| Extraordinary retainers were almost always aristocrats. These were men did not continuously reside in the household, and were neither officials nor counselors. They received an annuity in cash, usually for life. Grants of land sometimes occurred, again for life, but were infrequent.
These men were retained by indenture, usually specifying a military service. The resource they provide could be more than the service of the single individual. These men had their own households and estates and could call on their own servants and tenants for military purposes. Sometimes indentures of retainer specified how many attendants the aristocrats should bring with him for service. The higher the status of the retainer, the more men he was likely to bring.
Annuities were not used exclusively for military service. Such payments could be arranged for cooks, huntsmen, falconers, minstrels, physicians, and gunners (presumably master artillerymen).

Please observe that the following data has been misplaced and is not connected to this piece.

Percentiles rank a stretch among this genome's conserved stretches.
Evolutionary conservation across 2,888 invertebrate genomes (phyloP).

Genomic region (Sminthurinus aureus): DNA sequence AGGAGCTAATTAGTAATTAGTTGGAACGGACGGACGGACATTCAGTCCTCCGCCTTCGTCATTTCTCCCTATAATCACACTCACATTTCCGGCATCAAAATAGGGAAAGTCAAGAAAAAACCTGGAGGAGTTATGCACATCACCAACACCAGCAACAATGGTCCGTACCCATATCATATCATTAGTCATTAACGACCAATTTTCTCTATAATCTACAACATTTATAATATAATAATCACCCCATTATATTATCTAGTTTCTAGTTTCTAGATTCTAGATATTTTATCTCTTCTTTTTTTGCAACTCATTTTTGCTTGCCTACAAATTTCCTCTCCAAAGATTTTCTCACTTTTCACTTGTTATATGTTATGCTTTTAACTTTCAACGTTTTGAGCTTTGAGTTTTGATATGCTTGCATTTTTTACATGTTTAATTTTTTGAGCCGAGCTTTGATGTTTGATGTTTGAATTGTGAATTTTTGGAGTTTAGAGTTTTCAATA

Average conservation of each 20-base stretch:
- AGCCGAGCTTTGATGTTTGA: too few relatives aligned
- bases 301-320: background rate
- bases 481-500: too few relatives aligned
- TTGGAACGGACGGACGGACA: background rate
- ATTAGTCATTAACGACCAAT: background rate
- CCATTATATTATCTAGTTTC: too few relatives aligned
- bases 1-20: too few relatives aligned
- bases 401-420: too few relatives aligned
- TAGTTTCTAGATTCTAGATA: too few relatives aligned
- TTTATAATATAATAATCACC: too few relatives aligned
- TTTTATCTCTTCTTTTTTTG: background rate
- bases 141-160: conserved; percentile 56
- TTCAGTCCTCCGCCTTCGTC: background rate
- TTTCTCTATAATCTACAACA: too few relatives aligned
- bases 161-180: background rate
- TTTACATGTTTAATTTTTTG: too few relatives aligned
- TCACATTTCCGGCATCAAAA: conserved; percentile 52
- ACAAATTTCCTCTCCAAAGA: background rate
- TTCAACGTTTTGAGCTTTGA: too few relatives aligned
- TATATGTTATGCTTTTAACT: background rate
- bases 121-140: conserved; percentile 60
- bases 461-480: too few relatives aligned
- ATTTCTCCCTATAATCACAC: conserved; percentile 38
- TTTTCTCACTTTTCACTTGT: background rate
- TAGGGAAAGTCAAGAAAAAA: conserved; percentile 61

Fees were sometimes granted to royal retainers or other influential persons as a way of securing their agreement to use their influence advantageously for the retaining lord.
There are other indentured contracts. Priests, building craftsmen, and laborers were commonly hired by the day, and servants in husbandry by the year. Soldiers were recruited under indentures of war for service in particular campaigns. Indentures could be used to add to the obligations of a retainer or to make a more precise definition of military arrangements. In short, many contracts were made for a particular purpose and for a particular term, without permanently extending the ranks of a lords connection.